Currently, a person qualifies to be a senior citizen when he or she becomes 65 years of age. The basic tax exemption for senior citizens is higher at Rs 1.85 lakh as against Rs 1 lakh applicable to the non-senior citizen taxpayer. The qualifying age for becoming a senior citizen may be brought down to 60 years. Simultaneously, the limit beyond which interest income becomes subject to TDS may be enhanced to Rs 10,000 from the current Rs 5,000. Also, medical insurance premium, for which senior citizens enjoy a higher deduction of Rs 15,000, may be further hiked to Rs 20,000.
There is a fair chance that Budget 2007 may raise the limit of Sec. 80C from Rs 1-1.5 lakh. Or, the additional limit may be earmarked exclusively for bank deposits. Bankers, already under the pressure of an increasing credit off-take, want to make bank deposits more attractive for the common man. They complain that they do not have a level playing field as far as savings instruments go. Bank interest is fully taxable and it just cant compete with exemptions extended to capital gains, PPF interest etc. So, I expect some action on this front, either by way of increasing the Sec. 80C limit or by offering a tax deduction to bank interest.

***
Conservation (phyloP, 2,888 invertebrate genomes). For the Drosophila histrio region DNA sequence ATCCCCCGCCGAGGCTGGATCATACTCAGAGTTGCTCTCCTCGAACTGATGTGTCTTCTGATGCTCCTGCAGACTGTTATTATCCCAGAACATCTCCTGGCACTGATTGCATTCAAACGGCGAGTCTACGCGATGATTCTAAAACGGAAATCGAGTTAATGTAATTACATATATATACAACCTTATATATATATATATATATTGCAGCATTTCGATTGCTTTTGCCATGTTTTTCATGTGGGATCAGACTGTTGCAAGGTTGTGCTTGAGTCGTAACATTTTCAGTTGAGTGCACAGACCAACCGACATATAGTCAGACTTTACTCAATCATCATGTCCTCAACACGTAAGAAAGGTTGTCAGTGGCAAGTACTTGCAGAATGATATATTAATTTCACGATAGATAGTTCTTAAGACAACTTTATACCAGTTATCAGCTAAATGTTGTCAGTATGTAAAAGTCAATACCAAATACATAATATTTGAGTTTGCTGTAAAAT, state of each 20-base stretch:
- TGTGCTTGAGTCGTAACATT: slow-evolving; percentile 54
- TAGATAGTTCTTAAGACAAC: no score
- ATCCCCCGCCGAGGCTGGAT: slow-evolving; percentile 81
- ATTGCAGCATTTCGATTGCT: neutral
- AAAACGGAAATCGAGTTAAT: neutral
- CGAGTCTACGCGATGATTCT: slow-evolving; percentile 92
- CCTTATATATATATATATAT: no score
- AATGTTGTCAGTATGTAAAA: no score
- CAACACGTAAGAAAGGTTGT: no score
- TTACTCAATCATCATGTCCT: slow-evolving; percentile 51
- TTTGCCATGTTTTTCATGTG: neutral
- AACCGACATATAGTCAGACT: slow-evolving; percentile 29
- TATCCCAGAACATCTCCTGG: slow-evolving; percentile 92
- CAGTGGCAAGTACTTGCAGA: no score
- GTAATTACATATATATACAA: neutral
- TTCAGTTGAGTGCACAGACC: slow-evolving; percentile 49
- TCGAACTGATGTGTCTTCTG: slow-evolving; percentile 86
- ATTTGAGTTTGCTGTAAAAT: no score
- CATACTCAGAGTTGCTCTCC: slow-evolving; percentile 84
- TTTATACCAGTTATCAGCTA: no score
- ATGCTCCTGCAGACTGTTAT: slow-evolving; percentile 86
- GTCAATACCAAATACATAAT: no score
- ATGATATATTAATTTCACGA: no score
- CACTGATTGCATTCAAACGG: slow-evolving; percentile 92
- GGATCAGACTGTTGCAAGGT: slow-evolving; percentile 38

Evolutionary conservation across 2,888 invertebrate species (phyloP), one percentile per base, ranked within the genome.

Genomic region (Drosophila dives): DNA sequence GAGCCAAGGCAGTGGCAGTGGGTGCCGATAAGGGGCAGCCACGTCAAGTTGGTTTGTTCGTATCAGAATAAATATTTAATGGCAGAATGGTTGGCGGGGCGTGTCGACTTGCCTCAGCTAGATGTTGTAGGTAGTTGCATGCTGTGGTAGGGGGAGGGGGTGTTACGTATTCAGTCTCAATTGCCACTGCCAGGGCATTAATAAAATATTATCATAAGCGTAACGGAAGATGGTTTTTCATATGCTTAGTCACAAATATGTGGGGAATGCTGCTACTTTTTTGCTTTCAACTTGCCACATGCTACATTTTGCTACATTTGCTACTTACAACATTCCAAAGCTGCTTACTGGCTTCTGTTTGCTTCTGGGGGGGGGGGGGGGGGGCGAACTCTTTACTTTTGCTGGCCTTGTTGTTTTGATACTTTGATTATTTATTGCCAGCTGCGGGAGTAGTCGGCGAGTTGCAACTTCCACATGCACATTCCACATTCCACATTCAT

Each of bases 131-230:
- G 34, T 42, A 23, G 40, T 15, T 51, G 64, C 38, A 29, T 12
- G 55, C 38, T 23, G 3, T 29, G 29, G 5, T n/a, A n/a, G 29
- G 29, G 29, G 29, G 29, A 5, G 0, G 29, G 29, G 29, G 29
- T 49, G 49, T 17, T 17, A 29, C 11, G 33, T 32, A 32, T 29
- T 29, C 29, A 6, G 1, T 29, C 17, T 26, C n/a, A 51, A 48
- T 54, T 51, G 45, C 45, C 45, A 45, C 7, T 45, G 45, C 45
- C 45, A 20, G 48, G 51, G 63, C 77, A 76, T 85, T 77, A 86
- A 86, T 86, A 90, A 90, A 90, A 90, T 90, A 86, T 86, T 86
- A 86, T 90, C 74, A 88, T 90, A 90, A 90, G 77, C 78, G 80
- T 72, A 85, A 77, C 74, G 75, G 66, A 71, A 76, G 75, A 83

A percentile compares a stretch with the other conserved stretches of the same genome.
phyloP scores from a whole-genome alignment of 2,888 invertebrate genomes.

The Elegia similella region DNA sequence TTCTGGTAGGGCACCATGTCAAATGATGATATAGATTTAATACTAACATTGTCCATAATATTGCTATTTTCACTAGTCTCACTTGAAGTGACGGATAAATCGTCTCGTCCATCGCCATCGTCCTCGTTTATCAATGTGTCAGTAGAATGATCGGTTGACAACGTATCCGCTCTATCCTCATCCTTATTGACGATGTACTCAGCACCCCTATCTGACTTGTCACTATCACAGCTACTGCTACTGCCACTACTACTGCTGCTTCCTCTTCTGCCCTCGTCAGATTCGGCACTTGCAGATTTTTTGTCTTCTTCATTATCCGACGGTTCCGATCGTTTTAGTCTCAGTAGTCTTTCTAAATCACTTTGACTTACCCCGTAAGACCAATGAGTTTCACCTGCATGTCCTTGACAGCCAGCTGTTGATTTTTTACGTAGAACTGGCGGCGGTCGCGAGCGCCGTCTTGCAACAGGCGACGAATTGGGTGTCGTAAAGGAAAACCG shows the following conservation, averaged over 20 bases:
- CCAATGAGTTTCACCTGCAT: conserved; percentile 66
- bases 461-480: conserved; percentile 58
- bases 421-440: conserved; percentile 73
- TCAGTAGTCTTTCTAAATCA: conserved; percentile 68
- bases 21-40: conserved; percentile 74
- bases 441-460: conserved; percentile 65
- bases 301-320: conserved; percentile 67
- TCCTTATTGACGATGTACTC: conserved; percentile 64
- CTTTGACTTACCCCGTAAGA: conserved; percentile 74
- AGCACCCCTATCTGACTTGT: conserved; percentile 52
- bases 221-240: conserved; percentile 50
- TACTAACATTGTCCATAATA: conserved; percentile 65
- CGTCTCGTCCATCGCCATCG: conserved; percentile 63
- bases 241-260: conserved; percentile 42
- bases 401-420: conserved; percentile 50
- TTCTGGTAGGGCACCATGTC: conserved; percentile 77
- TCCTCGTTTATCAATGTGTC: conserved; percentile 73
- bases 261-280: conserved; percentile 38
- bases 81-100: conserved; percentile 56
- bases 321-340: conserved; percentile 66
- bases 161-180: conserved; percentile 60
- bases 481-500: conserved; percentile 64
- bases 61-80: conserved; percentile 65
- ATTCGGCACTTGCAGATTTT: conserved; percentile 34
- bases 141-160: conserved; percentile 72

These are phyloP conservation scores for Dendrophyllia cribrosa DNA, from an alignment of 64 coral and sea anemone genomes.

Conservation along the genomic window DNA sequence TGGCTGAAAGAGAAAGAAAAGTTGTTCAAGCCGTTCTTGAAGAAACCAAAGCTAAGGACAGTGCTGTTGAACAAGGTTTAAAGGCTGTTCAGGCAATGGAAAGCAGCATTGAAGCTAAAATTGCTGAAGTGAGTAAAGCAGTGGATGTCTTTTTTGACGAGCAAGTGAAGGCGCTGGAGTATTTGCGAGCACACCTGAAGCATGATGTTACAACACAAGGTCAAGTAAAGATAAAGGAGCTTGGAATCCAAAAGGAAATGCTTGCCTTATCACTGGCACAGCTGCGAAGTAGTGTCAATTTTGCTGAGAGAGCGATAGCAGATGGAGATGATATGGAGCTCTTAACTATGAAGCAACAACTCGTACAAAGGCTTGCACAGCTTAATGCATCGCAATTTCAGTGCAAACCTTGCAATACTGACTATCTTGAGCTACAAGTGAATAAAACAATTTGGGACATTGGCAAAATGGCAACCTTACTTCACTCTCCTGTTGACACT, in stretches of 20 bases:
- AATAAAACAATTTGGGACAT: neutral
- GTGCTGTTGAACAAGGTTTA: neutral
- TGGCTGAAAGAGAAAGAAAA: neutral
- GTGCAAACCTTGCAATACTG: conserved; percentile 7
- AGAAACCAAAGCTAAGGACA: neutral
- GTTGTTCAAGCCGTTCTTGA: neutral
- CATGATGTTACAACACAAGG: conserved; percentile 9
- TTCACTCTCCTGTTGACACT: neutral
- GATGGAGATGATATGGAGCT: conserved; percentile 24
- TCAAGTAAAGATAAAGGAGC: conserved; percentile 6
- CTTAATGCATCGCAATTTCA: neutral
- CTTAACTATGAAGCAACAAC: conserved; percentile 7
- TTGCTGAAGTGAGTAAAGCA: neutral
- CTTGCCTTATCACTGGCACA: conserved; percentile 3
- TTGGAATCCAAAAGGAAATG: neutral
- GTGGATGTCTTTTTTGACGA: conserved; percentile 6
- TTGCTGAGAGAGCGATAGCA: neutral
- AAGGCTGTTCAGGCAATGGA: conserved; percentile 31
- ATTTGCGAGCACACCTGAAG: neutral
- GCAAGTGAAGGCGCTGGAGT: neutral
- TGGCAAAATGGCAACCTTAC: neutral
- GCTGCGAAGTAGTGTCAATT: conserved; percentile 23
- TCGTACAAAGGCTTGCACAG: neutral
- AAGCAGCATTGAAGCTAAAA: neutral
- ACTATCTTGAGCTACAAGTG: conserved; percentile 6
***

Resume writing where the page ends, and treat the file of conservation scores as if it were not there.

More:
However, one feels that instead of increasing the 80C limit, the government should raise the basic exemption limit of Rs 1 lakh. Increasing 80C would benefit the higher income group as tax payers at the lower end of the spectrum can hardly afford to keep aside all of Rs 1 lakh during the year just for tax saving. Increasing the basic exemption limit will bring uniform quantitative advantage to all categories of taxpayers, while bringing qualitative benefit to the lower income group taxpayers.
Banking cash transaction tax
There is a very good chance that the much maligned BCTT, which is 0.01% of withdrawals over Rs 25,000 from current accounts (for individuals) and over Rs 1,00,000 for corporates, may be done away with. Brought in essentially for creating an audit trail for unaccounted-for transactions, the BCTT appears to have outlived its purpose, thanks to the annual information returns introduced recently and increased know-your-customer compliance.
The need for infrastructure development to keep up the current pace of growth is all too well-known. This requires big ticket investment for the long-term. Consequently, commercial banks may be allowed to float tax-free long-term bonds with tenures of 10-20 years.
We will soon know how much of the above actually comes through. Watch this space for a detailed analysis of Budget 2007.